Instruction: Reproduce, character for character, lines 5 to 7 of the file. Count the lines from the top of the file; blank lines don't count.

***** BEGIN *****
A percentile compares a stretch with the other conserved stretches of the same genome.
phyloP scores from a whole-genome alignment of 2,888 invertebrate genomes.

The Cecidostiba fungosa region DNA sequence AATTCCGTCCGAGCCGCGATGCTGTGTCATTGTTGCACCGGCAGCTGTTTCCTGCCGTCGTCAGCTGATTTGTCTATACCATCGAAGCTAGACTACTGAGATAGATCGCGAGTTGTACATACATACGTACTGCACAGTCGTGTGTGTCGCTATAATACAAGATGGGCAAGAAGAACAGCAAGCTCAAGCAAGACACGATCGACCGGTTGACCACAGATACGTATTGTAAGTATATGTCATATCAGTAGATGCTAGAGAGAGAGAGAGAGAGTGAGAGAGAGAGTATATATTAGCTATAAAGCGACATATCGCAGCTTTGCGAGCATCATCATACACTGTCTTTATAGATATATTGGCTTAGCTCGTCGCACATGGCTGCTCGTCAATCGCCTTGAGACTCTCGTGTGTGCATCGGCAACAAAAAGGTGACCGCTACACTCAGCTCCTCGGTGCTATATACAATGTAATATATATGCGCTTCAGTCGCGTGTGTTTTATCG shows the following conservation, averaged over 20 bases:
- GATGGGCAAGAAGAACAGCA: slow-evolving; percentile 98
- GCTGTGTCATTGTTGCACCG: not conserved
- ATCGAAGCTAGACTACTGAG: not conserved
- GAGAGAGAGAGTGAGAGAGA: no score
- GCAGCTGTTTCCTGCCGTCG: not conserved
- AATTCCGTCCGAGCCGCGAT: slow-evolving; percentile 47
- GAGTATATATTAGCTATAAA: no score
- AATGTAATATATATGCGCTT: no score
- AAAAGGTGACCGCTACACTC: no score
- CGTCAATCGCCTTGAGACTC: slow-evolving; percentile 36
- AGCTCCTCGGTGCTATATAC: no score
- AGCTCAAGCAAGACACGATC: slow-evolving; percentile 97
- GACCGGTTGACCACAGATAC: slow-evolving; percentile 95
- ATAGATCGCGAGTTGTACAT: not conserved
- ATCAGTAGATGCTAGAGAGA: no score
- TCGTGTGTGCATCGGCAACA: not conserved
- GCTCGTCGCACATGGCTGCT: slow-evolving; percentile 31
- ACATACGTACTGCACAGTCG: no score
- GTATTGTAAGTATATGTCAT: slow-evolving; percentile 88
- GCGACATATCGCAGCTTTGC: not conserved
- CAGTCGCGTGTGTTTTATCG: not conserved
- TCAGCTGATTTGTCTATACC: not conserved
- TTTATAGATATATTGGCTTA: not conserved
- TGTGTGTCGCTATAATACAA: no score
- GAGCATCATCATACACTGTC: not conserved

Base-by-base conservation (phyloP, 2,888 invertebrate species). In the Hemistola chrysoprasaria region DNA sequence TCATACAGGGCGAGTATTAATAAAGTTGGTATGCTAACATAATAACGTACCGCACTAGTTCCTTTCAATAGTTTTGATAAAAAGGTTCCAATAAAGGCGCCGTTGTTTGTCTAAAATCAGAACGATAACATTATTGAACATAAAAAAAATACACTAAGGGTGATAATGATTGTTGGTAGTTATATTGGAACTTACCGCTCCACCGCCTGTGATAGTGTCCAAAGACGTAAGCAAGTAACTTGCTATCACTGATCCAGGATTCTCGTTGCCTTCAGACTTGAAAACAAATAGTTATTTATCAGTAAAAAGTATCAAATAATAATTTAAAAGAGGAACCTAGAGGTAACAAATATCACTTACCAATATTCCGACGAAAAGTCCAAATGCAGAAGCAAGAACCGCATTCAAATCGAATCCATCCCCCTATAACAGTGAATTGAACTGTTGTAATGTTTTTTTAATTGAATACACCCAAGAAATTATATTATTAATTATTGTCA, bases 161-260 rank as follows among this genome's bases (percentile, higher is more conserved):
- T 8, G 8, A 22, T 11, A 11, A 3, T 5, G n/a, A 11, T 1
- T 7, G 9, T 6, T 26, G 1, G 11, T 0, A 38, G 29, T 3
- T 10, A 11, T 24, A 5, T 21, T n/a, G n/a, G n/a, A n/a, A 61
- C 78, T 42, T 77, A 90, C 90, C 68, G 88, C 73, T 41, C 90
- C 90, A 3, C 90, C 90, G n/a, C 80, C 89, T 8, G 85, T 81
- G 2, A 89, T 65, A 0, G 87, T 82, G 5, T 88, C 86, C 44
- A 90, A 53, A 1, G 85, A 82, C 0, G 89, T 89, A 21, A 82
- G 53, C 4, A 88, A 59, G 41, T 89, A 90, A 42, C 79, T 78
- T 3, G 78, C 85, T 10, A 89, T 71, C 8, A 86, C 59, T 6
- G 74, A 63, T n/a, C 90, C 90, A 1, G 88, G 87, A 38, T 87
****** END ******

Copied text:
- GCTGTGTCATTGTTGCACCG: not conserved
- ATCGAAGCTAGACTACTGAG: not conserved
- GAGAGAGAGAGTGAGAGAGA: no score